* Like Japan, Europe must rely on innovation, energy thrift
* EU leaders to discuss energy costs in March
* Academics reject industry claims on energy costs
By Barbara Lewis
BRUSSELS, Feb 6 Energy prices have an overstated
impact on the competitiveness of Europe's businesses, economic
analysis published on Thursday said, countering arguments from
industry that big fuel bills put them at a disadvantage to U.S.
Research by French, German and British economists said while
low energy prices can be an advantage, they are only a small
factor in overall competitiveness. As a result, Europe's future
depended more on technological innovation as it would never have
the energy resources that have cut fuel bills in the United
European leaders will discuss the bloc's contested energy
policy and its impact on industry when they meet in March.
"Europe cannot compete in the global economy based on cheap
resources. Like Japan in the 1980s, it must compete on
innovation and efficiency," Michael Grubb, Chair of Energy and
Climate Policy at Cambridge University, said.
He is also a board member at Climate Strategies, which
carried out the report with the German Institute for Economic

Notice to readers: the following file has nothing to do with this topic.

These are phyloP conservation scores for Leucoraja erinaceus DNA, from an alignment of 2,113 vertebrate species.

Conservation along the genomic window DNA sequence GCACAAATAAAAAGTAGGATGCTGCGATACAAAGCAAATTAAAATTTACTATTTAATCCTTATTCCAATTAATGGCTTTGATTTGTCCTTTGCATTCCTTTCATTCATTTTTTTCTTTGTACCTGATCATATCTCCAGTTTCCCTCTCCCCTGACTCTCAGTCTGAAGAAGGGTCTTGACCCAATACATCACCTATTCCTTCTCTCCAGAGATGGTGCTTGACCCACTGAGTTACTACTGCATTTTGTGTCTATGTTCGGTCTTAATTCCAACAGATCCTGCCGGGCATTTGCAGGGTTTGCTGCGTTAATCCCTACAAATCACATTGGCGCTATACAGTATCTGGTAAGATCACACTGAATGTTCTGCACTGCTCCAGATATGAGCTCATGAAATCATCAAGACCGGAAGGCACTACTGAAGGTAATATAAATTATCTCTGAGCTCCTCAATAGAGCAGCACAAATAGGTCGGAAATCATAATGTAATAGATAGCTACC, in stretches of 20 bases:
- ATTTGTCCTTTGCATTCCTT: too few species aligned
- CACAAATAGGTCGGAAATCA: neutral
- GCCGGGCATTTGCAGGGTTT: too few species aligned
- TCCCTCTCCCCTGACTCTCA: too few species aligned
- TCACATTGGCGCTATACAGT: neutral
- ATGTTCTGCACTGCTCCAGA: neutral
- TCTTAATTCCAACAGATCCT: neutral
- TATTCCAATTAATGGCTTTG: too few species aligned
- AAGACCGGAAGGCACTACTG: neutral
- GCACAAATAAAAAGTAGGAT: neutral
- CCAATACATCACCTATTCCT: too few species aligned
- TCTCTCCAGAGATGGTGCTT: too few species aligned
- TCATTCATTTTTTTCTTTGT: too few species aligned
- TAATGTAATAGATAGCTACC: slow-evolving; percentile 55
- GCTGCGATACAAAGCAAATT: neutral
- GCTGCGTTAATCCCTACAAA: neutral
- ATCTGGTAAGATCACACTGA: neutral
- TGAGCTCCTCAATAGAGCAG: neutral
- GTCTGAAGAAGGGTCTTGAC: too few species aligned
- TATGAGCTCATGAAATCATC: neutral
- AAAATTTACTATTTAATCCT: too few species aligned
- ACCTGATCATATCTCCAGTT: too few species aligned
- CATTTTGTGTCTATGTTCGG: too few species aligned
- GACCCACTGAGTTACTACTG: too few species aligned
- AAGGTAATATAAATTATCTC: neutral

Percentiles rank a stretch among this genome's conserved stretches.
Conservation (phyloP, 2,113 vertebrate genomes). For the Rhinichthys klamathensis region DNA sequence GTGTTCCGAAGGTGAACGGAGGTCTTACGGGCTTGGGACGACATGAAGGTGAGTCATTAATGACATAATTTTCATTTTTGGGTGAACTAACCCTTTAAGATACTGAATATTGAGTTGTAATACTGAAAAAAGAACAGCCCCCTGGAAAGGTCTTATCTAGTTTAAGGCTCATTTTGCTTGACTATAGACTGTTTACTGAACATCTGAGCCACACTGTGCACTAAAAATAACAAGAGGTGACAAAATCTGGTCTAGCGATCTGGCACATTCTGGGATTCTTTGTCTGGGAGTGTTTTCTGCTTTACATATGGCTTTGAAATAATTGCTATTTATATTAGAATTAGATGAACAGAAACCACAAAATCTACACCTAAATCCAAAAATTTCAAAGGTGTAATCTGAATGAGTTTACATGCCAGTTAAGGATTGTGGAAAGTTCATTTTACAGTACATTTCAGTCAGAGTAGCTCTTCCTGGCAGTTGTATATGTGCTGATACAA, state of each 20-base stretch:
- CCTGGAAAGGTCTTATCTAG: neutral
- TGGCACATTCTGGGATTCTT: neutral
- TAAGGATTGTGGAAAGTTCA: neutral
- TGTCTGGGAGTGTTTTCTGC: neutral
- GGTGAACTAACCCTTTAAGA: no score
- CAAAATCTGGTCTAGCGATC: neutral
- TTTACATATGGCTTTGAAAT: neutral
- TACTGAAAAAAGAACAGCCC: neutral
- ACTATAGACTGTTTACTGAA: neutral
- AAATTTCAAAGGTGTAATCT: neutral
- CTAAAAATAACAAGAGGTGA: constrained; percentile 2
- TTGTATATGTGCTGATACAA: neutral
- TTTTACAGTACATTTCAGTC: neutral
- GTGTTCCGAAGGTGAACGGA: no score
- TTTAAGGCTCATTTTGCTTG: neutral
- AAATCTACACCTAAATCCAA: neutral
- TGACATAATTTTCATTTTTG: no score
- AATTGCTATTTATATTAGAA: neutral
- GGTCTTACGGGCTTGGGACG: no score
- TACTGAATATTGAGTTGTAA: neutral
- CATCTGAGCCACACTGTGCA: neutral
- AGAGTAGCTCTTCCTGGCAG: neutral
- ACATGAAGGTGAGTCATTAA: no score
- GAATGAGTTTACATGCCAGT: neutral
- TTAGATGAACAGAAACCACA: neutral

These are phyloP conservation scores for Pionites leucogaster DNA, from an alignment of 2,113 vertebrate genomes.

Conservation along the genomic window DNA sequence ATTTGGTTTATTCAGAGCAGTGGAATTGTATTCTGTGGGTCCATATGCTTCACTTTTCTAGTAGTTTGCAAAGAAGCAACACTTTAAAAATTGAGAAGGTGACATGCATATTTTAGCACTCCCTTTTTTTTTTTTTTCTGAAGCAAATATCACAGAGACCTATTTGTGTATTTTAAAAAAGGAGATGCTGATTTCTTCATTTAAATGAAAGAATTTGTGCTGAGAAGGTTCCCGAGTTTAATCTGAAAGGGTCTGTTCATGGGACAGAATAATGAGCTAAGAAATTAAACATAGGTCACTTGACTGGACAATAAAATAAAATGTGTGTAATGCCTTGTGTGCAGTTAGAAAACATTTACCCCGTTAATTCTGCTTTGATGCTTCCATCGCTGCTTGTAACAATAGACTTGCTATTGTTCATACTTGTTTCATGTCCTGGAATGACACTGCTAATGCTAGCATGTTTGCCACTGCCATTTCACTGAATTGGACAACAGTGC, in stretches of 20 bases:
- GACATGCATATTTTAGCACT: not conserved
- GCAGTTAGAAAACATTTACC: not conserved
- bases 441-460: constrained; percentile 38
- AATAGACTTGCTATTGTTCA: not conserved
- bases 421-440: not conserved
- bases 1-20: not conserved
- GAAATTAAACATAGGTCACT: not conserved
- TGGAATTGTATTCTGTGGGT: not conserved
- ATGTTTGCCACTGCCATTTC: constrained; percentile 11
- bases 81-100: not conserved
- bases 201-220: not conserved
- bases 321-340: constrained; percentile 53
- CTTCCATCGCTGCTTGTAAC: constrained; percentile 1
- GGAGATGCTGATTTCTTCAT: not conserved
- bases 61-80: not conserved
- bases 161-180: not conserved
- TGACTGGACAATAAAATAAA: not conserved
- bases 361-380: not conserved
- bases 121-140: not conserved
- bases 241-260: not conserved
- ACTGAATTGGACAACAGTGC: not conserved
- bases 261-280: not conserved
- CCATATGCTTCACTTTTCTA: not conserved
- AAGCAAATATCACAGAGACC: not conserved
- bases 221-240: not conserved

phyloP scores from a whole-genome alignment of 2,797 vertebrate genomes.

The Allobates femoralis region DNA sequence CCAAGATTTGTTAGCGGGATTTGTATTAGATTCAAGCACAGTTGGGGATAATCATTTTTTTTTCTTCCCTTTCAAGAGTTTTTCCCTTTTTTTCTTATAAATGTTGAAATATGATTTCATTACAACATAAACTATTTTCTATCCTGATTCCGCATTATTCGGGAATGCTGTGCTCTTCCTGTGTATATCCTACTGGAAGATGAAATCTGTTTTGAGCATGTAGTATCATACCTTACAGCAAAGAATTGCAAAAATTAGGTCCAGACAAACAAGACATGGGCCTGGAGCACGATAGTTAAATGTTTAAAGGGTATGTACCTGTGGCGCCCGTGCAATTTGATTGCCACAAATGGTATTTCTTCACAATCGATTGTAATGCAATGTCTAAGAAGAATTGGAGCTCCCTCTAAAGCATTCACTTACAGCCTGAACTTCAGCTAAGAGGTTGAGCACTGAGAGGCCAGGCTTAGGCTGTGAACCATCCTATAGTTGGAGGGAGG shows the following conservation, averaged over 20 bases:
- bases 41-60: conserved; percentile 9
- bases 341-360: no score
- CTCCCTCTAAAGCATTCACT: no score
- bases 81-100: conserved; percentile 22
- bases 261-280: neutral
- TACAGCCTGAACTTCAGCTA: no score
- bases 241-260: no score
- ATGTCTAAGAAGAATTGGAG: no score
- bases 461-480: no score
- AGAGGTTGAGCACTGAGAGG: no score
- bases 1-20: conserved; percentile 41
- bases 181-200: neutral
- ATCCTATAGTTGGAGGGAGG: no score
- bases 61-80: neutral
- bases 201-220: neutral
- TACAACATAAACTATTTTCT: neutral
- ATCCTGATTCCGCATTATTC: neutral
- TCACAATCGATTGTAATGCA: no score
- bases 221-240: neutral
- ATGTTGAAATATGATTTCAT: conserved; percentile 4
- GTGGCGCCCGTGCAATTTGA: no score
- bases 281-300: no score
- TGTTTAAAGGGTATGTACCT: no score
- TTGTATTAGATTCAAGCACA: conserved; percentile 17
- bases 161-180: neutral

Research, the Institute for Sustainable Development and
International Relations in France and Britain's Grantham
Research Institute on Climate Change and the Environment.
The European Commission, the EU executive, in January
outlined 2030 energy policy goals as part of continued efforts
to lower climate-warming carbon emissions.
It also said it would continue to provide support for the
industries, such as the aluminium and cement sectors, that are
most exposed to high energy prices.
However, subsidies to shelter industry in Europe's biggest
economy, Germany, are in focus as the European Commission has
begun to investigate whether they are fair.
Thursday's report found that for 92 percent of Germany's
industry, energy accounts for a very small share of total costs
- on average, only 1.6 percent of revenue.
The Commission's own research has also downplayed the impact
of energy costs in Europe, which are between three and four
times as much for gas and around twice as much for electricity
as in the United States.
EU Energy Commissioner Guenther Oettinger, who comes from
Germany's industrial heartland, said, however, that such a
difference in price was a threat.
"For many of them (energy-intensive industries), it will be
leave or perish if that continues," he said earlier this week.
Eurofer, which represents the steel industry in Europe, said
EU climate and energy policies were forcing out industry.
"It's collective industrial suicide," Eurofer director
general Gordon Moffat told Reuters.
(Additional reporting by Maytaal Angel in London, editing by